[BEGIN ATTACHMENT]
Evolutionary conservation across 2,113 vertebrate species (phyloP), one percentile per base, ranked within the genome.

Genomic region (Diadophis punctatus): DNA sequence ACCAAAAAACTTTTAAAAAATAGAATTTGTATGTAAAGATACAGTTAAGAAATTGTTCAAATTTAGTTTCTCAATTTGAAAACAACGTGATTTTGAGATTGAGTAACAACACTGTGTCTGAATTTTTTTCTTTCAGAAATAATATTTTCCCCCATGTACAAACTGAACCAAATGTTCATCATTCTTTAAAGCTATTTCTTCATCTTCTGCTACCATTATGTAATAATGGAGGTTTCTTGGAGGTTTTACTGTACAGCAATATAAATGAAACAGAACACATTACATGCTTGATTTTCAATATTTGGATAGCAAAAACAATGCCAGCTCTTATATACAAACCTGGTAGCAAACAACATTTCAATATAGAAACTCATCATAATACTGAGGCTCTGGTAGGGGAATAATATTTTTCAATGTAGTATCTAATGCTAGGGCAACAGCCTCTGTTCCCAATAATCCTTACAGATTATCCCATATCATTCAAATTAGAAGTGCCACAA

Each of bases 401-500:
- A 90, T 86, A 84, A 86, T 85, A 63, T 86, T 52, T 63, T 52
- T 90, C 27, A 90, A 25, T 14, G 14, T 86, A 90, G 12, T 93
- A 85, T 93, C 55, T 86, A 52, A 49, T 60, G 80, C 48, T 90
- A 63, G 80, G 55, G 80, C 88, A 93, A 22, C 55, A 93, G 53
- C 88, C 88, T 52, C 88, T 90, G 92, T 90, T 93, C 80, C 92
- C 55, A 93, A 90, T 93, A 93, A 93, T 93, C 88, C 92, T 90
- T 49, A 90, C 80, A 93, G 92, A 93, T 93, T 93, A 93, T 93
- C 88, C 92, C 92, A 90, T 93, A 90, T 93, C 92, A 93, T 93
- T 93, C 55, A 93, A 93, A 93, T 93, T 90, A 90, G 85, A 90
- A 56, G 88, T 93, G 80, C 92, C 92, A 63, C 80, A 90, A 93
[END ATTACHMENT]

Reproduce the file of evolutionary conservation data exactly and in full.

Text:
Evolutionary conservation across 2,113 vertebrate species (phyloP), one percentile per base, ranked within the genome.

Genomic region (Diadophis punctatus): DNA sequence ACCAAAAAACTTTTAAAAAATAGAATTTGTATGTAAAGATACAGTTAAGAAATTGTTCAAATTTAGTTTCTCAATTTGAAAACAACGTGATTTTGAGATTGAGTAACAACACTGTGTCTGAATTTTTTTCTTTCAGAAATAATATTTTCCCCCATGTACAAACTGAACCAAATGTTCATCATTCTTTAAAGCTATTTCTTCATCTTCTGCTACCATTATGTAATAATGGAGGTTTCTTGGAGGTTTTACTGTACAGCAATATAAATGAAACAGAACACATTACATGCTTGATTTTCAATATTTGGATAGCAAAAACAATGCCAGCTCTTATATACAAACCTGGTAGCAAACAACATTTCAATATAGAAACTCATCATAATACTGAGGCTCTGGTAGGGGAATAATATTTTTCAATGTAGTATCTAATGCTAGGGCAACAGCCTCTGTTCCCAATAATCCTTACAGATTATCCCATATCATTCAAATTAGAAGTGCCACAA

Each of bases 401-500:
- A 90, T 86, A 84, A 86, T 85, A 63, T 86, T 52, T 63, T 52
- T 90, C 27, A 90, A 25, T 14, G 14, T 86, A 90, G 12, T 93
- A 85, T 93, C 55, T 86, A 52, A 49, T 60, G 80, C 48, T 90
- A 63, G 80, G 55, G 80, C 88, A 93, A 22, C 55, A 93, G 53
- C 88, C 88, T 52, C 88, T 90, G 92, T 90, T 93, C 80, C 92
- C 55, A 93, A 90, T 93, A 93, A 93, T 93, C 88, C 92, T 90
- T 49, A 90, C 80, A 93, G 92, A 93, T 93, T 93, A 93, T 93
- C 88, C 92, C 92, A 90, T 93, A 90, T 93, C 92, A 93, T 93
- T 93, C 55, A 93, A 93, A 93, T 93, T 90, A 90, G 85, A 90
- A 56, G 88, T 93, G 80, C 92, C 92, A 63, C 80, A 90, A 93